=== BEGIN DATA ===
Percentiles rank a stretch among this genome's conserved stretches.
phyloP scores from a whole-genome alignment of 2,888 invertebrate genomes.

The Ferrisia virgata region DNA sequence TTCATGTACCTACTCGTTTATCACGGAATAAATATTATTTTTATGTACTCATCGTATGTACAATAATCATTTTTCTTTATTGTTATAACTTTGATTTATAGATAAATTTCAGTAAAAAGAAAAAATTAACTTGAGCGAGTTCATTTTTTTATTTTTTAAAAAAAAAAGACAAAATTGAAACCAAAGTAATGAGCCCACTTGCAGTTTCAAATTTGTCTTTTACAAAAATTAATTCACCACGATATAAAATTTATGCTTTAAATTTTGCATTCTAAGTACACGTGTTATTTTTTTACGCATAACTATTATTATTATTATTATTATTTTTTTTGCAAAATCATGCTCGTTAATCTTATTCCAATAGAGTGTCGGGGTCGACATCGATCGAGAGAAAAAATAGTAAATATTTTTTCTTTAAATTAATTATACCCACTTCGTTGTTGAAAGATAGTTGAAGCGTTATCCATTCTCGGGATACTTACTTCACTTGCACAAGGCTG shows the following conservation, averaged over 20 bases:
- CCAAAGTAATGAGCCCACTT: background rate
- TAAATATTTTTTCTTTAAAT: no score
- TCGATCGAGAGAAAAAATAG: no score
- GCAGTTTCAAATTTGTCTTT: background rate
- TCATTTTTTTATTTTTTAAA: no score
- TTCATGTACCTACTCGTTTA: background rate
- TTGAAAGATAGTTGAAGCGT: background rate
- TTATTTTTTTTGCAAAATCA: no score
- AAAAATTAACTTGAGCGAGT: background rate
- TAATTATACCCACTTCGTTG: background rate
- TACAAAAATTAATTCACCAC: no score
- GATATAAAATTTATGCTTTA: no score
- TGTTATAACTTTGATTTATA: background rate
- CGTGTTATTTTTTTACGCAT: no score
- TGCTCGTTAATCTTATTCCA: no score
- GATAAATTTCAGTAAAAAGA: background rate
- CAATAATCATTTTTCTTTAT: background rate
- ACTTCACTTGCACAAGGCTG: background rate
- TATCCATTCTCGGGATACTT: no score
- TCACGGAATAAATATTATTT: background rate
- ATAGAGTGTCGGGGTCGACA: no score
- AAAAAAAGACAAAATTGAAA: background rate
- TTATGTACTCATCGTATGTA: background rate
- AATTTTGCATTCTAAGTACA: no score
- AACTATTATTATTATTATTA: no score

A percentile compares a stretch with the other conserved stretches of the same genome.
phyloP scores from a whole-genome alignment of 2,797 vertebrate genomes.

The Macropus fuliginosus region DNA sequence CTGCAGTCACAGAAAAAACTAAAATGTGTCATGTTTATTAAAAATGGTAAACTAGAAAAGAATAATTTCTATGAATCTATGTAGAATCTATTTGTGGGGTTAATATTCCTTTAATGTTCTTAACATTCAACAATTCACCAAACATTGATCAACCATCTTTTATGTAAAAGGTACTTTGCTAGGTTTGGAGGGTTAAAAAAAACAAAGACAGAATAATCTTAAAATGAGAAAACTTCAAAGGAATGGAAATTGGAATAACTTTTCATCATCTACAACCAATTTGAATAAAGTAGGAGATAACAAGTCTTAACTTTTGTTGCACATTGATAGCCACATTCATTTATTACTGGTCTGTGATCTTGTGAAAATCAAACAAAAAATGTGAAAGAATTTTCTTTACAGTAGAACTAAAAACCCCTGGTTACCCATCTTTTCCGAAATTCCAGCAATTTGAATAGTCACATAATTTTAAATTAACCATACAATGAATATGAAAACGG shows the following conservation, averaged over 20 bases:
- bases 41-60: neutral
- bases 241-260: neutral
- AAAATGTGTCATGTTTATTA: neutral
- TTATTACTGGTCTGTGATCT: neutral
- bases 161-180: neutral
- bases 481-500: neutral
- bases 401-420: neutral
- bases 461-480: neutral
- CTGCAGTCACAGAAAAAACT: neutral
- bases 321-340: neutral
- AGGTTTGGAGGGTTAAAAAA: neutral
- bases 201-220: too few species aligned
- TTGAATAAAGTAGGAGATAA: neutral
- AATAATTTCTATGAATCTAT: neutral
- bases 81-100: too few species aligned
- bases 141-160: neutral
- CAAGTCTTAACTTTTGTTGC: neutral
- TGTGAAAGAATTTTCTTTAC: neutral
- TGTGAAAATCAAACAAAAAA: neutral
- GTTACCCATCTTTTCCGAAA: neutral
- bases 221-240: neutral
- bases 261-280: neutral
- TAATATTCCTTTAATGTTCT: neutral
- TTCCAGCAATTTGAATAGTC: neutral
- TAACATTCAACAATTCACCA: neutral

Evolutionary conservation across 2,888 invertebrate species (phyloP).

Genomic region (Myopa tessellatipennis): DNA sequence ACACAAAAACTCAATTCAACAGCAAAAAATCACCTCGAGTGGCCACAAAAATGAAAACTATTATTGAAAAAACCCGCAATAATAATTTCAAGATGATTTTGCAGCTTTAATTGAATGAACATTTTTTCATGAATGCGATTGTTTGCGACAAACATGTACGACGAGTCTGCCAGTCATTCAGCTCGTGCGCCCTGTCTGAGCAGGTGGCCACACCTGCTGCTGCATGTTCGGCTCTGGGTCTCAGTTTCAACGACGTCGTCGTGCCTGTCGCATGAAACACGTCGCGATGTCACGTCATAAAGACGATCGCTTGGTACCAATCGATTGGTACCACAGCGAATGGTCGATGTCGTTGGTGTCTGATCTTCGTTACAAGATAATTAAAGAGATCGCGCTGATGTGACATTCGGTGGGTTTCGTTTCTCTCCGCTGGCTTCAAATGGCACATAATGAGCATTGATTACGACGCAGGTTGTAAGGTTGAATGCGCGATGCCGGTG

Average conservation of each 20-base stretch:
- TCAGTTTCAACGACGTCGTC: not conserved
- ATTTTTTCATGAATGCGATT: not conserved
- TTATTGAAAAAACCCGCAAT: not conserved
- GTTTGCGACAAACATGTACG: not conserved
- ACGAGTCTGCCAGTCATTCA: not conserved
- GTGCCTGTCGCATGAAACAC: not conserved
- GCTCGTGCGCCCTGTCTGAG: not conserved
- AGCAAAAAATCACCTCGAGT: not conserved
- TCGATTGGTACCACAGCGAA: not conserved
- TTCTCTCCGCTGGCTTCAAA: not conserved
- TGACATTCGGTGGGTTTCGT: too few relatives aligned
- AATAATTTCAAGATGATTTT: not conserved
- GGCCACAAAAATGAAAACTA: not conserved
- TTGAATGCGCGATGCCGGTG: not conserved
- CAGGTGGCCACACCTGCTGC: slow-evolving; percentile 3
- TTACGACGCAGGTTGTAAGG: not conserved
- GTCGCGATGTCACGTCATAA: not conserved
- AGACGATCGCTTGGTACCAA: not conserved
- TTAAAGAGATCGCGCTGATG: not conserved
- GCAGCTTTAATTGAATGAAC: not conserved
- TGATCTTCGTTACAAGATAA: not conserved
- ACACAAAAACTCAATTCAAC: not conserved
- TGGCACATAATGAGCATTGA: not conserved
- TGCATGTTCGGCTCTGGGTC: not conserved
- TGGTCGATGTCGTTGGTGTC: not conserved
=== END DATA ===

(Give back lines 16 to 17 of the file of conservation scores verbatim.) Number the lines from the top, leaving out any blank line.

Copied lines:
- TGTTATAACTTTGATTTATA: background rate
- CGTGTTATTTTTTTACGCAT: no score